A fractured Arkansas Supreme Court today opened the door for private discussion of public business by e-mail, though it could have been worse had a couple of justices had their way.
The case was an appeal by Fort Smith of a lower court ruling that the Freedom of Information Act provision relating to open meetings had been violated when three city directors and the city administrator discussed by e-mail changing civil service rules on police promotions.
No final decision was reached in the exchange of e-mails. But the e-mails discussed various options, city directors expressed preferences and, ultimately, in a public meeting, adopted something one of the directors had advocated.
In an opinion written by Justice Courtney Goodson, the Supreme Court rejected the city’s argument that an exchange of e-mails could not be deemed a meeting. The court long ago held that private telephone conversations were meetings and it said today there was “no material difference” between telephone discussions and e-mail discussions.
But the court was amenable to the city’s argument that the emails were for “background” and did not produce a decision. The court said the case was analogous to an earlier case from Fort Smith in which a city director distributed a copy of a proposed ordinance and recommended its passage, with other directors volunteering opinions. But no decision was sought or made, the court said in upholding that occurrence.
Chief Justice Dan Kemp and Justice Karen Baker joined Goodson in the totality of her opinion.
The other four justices split in three opinions.
Justice Jo Hart agreed that email couldn’t be distinguished from phones for purposes of avoiding the FOI. But she also said this finding could be “illusory” given the exemption given based on content.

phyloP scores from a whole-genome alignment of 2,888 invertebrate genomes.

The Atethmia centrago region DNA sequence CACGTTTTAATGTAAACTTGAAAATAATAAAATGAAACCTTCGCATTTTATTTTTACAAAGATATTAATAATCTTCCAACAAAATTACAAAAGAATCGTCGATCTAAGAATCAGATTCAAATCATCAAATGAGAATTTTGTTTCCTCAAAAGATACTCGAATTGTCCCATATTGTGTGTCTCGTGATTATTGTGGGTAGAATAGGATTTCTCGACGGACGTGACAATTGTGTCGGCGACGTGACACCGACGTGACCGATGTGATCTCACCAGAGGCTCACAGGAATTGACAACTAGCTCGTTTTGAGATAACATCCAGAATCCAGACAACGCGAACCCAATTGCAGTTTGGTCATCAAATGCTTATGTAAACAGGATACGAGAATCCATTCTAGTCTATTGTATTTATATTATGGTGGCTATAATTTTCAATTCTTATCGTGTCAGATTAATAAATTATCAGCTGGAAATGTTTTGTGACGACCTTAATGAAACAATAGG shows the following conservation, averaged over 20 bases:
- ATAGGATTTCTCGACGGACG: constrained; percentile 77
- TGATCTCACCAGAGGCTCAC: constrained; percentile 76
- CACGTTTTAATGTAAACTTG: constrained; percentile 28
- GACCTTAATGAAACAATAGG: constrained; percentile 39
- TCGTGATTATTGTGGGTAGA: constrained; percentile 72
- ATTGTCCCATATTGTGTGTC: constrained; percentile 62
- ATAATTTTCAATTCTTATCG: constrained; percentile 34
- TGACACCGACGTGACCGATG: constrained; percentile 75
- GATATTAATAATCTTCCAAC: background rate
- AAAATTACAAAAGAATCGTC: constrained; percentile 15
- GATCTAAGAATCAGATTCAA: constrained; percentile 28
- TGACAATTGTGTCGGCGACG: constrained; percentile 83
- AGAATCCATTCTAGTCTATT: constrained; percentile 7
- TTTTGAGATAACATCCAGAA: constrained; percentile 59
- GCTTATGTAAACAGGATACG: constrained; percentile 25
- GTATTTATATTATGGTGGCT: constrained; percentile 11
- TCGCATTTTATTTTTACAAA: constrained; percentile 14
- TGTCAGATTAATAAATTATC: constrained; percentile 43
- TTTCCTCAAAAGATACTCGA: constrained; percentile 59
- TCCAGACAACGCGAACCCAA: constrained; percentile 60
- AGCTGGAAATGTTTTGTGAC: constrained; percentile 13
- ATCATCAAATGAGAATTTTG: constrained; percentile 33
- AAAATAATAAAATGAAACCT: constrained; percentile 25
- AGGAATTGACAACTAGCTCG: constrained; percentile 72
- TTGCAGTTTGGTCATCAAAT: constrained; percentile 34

Perhaps unwittingly, the majority has imposed a requirement that, to constitute a meeting, an email must: (1) directly solicit a response; (2) render a decision; and (3) involve more than three-sevenths of a city’s board of directors. Worse still, these determinations will almost certainly require a lawsuit to resolve.
(I’m with Justice Hart. It will be a simple matter to effectively poll a question in private and discuss pros and cons without presenting the issue in the form of a question, then meet publicly to ratify a consensus.)
Today’s majority opinion denies the electorate in Fort Smith insight into the performance of its elected officials and allows those public officials to make their decisions in secret.
Justice Robin Wynne also wrote separately to object to the content standard while agreeing that e-mail discussions weren’t a way around the open meetings law.
I believe that appellants engaged in a group discussion of public business over email that violated the open-meeting provisions.
Justice Shawn Womack wrote a dissent in which Justice Rhonda Wood joined.
They said because the law doesn’t specifically mention e-mails, they can’t be interpreted as violating the open meetings law.
While there may very well be legitimate policy reasons to include emails and other electronic communications in the public meeting definition as technology advances, our role as judges is to determine what the law is not what the law should be.
Womack and Wood effectively created a five-member majority for the considering content of emails. Womack wrote:
I agree with the majority that, based on the facts specific to this case, the emails exchanged here clearly do not establish a meeting for the purposes of the FOIA.
The Supreme Court once stood firmly and unequivocally for the proposition that public business should be discussed in public. There’s now wiggle room.